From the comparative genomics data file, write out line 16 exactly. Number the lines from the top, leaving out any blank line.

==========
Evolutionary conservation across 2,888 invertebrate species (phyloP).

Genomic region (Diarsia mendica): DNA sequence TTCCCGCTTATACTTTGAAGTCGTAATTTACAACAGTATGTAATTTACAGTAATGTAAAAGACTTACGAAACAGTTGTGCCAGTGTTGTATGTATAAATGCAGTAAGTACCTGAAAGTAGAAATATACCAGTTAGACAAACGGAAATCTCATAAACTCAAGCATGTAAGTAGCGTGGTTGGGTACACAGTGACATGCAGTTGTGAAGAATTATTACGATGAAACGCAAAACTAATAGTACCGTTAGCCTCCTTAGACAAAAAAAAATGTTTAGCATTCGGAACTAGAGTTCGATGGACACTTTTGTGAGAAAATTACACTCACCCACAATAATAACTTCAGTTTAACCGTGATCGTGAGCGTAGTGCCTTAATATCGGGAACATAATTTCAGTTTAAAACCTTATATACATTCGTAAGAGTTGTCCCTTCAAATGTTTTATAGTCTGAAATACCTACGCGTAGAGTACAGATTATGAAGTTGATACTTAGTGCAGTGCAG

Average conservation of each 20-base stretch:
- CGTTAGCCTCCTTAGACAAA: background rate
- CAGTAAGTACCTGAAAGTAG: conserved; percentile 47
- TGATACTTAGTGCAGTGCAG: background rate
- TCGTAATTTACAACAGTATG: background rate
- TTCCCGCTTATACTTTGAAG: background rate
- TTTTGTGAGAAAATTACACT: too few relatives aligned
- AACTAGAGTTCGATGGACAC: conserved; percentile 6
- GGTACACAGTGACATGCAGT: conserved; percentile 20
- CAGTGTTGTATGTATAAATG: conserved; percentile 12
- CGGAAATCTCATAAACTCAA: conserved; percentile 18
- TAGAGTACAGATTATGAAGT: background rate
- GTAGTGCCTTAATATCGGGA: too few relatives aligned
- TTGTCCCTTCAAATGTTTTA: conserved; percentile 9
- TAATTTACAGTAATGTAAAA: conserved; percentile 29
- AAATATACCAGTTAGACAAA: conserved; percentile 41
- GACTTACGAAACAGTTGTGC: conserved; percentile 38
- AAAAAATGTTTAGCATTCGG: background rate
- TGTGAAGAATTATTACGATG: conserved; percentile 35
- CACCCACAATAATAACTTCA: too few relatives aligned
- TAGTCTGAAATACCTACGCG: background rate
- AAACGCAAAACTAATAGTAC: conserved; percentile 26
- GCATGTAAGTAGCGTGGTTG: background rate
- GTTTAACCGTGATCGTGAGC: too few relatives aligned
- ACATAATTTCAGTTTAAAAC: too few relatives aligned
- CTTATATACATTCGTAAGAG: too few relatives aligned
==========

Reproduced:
- TTGTCCCTTCAAATGTTTTA: conserved; percentile 9